One of my clients told me last year that his cilantro is always bolting. He could not just figure out how he could grow it healthily in his garden. Well, that is actually a common concern that I usually hear from my clients. Some of them still have their cilantro bolting even after their year of experience in gardening— this usually happens during summer and spring. So, what is it that they have in common that caused them to have that problem?
Cilantro bolting can be very frustrating and most gardeners don’t know what to do about it. In this article, I will share with you my simple tips on how to stop your cilantro from bolting.
What’s Exactly is Bolting?
During summer, you are likely to observe taller stalks with white flowers in the middle of your cilantro crops. This is what is called bolting and it only means that your plants are getting ready to bloom and set seeds. The entire process is natural and an indication that the plant’s life is about to end.
In this phase, more plants abandon the leaves production stage and begin to produce seeds and flowers so that they can reproduce themselves and survive for the next generation. However, the cilantro shifts its activity from pumping more leaves to flowering instead.
Why Does Bolting Occur in Cilantro?
Bolting in cilantro is a normal occurrence, and it is a part of the plant’s lifecycle. Cilantro is best grown in cool and moist conditions and growing it in hot weather mostly contributes to bolting.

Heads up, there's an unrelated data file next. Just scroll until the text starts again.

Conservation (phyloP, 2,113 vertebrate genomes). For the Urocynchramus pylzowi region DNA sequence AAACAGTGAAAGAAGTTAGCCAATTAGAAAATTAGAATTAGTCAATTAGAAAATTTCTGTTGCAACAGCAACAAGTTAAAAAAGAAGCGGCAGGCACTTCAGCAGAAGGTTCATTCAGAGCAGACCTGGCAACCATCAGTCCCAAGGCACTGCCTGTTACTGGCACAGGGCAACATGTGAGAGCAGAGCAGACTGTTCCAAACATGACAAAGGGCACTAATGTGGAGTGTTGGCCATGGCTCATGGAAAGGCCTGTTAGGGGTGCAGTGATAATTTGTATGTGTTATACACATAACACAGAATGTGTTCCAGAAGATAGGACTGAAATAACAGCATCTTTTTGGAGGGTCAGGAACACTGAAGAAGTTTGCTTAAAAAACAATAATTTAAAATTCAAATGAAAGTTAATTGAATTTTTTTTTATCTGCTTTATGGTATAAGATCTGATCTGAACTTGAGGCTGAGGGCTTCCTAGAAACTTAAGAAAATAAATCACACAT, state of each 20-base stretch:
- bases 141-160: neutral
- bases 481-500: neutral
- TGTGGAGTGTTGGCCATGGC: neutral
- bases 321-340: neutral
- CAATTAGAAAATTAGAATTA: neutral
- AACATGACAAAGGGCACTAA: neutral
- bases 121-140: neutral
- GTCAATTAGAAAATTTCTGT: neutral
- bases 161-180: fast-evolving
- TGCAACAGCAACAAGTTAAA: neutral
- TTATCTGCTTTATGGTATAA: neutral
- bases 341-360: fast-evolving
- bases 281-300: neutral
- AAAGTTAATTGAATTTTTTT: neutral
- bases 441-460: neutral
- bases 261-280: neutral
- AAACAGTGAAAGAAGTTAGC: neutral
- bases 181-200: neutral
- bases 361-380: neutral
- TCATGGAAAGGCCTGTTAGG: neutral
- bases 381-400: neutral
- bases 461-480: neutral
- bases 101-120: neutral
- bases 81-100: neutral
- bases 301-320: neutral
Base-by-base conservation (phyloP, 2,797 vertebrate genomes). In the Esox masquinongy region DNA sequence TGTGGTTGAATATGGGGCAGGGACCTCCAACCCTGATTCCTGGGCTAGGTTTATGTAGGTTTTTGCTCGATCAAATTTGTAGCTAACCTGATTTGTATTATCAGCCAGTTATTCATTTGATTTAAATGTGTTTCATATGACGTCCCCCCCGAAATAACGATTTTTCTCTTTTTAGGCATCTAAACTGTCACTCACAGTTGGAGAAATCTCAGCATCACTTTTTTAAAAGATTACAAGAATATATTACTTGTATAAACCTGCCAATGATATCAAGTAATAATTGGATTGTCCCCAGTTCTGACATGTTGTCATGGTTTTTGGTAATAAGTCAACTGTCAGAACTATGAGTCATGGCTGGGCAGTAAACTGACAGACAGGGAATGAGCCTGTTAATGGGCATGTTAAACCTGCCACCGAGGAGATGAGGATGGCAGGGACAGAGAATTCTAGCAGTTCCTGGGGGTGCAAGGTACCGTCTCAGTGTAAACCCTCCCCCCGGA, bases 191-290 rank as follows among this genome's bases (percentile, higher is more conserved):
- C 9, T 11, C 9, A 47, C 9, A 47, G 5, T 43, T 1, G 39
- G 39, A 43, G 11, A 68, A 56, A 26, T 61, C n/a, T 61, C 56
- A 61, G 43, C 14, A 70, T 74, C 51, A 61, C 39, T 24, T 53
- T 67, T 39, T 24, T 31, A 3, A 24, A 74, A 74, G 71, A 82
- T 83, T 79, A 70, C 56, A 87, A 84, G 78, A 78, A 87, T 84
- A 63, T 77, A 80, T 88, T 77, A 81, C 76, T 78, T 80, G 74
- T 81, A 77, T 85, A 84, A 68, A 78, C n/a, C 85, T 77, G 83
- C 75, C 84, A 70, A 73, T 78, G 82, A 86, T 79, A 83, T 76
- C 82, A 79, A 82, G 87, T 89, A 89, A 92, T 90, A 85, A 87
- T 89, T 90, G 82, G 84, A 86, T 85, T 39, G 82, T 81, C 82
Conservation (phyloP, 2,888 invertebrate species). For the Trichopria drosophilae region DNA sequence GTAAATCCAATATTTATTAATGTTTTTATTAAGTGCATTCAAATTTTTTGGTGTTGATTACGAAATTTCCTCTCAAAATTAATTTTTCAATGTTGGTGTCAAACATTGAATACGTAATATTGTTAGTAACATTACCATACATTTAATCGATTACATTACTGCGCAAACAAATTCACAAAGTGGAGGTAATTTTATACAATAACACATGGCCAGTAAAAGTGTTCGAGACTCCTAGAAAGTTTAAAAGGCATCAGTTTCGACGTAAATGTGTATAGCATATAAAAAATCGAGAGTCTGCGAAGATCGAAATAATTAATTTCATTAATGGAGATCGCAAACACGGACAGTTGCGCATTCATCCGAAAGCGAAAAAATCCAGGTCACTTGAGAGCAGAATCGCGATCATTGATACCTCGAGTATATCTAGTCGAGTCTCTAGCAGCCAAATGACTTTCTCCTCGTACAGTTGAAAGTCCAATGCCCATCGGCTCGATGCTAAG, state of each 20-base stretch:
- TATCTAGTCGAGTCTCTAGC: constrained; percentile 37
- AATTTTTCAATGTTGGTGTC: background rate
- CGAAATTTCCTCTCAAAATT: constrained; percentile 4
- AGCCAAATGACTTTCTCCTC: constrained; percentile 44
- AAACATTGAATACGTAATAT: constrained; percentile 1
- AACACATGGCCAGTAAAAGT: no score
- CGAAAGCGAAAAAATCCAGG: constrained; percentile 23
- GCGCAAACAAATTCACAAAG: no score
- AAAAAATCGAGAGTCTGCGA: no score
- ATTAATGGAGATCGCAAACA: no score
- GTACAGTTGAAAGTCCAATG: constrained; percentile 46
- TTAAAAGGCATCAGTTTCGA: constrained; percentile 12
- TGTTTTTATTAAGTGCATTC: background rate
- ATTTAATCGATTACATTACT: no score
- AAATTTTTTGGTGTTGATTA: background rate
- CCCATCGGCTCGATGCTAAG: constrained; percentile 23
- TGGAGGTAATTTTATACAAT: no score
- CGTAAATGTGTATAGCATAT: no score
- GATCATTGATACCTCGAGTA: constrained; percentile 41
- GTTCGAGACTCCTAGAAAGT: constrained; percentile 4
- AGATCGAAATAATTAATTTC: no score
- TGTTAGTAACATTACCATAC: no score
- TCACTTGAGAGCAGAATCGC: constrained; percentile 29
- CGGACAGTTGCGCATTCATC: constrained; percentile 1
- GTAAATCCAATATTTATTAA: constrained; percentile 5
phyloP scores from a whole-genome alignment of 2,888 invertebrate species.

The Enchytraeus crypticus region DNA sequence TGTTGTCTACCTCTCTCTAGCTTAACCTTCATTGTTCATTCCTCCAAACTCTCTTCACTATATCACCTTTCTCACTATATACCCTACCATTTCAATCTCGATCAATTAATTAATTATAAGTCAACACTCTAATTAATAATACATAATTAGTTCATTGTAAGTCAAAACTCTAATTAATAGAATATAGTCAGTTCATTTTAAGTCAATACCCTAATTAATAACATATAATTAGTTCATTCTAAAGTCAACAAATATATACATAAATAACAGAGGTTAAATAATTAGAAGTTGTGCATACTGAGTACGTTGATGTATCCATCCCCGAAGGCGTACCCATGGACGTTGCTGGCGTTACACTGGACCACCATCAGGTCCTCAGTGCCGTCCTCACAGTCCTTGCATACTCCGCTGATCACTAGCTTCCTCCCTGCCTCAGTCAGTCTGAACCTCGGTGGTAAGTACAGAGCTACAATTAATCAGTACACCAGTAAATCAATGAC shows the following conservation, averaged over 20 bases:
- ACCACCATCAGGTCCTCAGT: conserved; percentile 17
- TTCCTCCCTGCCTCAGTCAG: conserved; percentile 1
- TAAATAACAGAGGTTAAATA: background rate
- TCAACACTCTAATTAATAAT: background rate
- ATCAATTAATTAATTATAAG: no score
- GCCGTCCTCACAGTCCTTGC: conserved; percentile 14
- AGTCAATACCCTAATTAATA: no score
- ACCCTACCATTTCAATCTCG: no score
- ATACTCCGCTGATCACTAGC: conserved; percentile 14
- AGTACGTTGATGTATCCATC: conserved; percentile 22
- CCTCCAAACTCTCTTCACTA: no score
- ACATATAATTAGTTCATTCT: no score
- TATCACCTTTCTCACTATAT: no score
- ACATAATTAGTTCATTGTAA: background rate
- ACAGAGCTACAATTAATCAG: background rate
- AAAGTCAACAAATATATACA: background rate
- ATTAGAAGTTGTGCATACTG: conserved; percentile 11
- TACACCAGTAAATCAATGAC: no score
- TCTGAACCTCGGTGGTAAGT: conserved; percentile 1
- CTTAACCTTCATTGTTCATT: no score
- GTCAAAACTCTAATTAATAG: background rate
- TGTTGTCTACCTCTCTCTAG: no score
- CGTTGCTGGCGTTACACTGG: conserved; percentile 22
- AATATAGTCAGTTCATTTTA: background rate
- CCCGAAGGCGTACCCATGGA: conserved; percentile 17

Here are several factors that promote bolting in cilantro crops.
Temperature is a common cause for bolting is cilantro. Just like human beings, the plants in your garden actually have weather and climate preferences. Some vegetables and flowers only grow healthily at their most preferred temperature.
Crops like cilantro are cold-weather crops that do well in early fall and spring seasons’ mild temperatures. As soon as the warm part of early summer or late spring arrives, the cilantro crop knows that it will die and thus comes up with a survival mechanism. It produces a lot of seed to secure the next generation and this leads to bolting.
This means that the cilantro plan does well in early spring and late summer. However, if you live in areas with high temperatures, it is a good idea to consider slow-bolt cilantro. This type of cilantro is bred to endure high temperatures and will not bold quickly in the heat.
The next factor is moisture. If your garden lacks an adequate amount of moisture for your cilantro to survive, then these plants are surely going to bolt. During summer, your garden will hit a very dry period. Your plants’ condition will worsen if you don’t water always or in equal intervals. So, when it is peak summer, and you are not watering your cilantro, it will indeed start to bolt.
3. Day length
Something else to keep in mind is the day length. A lot of plants like the cilantro plants are sensitive to day length, meaning that they’re significantly affected by the daytime’s number of light hours. During summer, the bright hours of the day signal the plant to flower and this is what causes bolting.